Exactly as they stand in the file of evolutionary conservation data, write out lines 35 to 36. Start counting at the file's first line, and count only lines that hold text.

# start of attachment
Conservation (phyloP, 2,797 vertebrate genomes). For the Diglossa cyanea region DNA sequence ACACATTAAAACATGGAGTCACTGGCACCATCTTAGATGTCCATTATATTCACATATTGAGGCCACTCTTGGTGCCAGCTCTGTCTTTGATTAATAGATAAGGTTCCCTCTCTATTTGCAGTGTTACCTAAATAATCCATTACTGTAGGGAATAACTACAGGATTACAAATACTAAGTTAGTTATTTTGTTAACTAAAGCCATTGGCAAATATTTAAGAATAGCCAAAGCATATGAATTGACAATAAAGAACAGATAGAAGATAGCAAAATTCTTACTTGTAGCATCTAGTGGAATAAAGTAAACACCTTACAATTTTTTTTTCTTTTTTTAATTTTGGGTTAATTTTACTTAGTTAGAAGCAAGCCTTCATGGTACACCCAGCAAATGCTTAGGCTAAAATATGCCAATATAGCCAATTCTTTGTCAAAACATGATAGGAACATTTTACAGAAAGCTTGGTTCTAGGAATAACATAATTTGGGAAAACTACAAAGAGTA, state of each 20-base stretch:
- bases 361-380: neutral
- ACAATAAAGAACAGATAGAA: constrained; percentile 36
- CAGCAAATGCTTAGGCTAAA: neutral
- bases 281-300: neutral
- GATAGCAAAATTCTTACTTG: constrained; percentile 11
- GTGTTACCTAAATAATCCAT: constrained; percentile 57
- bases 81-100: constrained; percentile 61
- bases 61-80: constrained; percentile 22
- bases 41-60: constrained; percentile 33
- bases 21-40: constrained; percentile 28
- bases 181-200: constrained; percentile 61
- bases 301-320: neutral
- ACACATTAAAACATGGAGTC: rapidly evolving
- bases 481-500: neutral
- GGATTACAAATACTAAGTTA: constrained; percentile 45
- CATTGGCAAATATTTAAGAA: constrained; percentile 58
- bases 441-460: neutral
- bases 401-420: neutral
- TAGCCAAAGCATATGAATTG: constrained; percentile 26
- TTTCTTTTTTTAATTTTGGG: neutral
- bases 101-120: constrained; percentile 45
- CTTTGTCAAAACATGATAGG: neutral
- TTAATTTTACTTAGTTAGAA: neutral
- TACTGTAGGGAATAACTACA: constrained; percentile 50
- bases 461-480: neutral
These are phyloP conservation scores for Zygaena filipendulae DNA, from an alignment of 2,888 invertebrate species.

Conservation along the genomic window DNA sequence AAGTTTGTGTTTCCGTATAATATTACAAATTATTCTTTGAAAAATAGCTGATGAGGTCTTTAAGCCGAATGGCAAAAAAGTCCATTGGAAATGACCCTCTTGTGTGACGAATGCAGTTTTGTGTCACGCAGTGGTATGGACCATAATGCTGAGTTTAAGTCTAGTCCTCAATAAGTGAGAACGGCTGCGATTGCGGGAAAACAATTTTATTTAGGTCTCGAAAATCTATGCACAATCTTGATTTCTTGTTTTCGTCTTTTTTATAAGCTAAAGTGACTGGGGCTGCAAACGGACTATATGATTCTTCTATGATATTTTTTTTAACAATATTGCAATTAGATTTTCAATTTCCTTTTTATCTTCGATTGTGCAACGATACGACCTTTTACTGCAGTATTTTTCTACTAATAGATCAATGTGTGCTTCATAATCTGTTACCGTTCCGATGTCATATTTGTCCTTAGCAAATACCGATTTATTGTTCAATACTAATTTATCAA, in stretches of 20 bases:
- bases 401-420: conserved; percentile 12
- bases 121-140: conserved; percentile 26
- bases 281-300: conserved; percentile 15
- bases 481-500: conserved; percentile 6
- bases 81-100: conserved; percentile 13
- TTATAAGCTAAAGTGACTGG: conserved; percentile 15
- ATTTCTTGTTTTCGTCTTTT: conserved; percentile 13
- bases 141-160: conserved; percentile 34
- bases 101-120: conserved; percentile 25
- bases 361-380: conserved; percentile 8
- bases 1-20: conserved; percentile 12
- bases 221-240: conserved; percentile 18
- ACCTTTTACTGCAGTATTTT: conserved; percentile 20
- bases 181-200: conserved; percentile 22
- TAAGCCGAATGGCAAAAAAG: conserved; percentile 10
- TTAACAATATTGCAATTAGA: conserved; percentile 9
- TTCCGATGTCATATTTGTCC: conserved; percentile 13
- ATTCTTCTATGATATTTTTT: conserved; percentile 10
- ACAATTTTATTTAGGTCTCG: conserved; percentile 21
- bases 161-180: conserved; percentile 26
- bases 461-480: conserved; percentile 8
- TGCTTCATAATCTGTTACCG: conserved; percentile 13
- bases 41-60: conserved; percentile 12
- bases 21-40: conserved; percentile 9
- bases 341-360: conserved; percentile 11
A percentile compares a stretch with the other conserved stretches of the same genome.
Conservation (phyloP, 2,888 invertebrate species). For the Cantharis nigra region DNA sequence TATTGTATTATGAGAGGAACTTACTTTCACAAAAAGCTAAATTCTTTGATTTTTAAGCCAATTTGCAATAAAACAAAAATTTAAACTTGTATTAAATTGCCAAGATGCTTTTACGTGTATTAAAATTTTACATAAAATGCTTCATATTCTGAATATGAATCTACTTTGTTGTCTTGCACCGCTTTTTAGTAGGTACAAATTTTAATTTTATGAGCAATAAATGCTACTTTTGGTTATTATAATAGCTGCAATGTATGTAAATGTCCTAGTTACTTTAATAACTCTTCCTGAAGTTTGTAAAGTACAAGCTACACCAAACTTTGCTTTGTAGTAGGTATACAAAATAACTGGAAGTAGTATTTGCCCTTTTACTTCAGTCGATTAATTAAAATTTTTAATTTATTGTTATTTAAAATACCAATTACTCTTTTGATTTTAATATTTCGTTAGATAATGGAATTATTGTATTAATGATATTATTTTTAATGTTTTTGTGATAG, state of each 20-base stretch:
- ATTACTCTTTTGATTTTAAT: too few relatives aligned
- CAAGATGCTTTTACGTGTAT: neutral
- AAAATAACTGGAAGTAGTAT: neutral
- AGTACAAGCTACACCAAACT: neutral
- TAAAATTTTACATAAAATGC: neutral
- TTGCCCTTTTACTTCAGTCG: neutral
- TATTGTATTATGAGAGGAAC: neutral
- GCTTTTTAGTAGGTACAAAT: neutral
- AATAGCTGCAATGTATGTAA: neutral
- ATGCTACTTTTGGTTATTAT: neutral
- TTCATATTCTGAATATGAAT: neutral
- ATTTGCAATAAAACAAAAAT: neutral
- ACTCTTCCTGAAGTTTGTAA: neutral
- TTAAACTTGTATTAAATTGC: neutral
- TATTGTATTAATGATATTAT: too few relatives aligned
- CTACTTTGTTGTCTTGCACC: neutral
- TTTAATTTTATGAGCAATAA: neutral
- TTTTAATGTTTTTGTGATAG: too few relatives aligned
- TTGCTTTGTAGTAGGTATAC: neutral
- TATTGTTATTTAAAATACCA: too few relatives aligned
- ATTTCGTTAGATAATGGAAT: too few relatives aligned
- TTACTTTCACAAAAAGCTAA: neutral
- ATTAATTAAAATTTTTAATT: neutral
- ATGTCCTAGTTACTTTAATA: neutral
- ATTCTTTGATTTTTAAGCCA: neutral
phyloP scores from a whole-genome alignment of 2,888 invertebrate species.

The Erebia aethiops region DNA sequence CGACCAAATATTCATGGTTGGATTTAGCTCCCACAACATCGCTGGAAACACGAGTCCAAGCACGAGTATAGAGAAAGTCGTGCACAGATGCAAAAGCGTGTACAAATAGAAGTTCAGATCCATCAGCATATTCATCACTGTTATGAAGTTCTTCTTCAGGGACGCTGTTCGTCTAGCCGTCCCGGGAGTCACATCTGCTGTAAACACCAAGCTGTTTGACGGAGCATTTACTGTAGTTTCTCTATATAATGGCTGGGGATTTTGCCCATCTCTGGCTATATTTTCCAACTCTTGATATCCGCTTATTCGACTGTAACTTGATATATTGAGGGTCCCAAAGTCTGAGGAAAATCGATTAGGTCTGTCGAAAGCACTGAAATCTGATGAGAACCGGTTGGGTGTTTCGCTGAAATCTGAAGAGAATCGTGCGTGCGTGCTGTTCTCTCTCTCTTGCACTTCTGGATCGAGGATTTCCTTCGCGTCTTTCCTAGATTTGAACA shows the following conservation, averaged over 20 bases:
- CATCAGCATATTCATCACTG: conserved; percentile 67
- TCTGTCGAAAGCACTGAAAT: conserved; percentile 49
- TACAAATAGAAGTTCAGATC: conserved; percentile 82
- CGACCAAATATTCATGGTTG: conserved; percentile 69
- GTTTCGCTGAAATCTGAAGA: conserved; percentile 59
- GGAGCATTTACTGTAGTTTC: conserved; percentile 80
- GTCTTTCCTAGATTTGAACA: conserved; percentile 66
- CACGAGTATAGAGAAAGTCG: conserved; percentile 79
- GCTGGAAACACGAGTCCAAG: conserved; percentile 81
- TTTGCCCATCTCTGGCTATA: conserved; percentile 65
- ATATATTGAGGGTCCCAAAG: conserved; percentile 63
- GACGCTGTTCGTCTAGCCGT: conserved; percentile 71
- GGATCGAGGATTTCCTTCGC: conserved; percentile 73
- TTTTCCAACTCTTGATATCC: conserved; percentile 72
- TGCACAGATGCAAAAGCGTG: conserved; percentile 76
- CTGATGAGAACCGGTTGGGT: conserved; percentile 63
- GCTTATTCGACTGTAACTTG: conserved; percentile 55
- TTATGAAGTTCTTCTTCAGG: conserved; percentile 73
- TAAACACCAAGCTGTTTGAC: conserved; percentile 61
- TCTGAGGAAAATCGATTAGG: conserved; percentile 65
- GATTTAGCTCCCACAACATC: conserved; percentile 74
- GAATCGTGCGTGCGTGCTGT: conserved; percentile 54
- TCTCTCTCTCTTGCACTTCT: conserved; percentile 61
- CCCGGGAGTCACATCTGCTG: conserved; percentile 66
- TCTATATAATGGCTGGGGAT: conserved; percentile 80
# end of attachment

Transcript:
- ATTTCTTGTTTTCGTCTTTT: conserved; percentile 13
- bases 141-160: conserved; percentile 34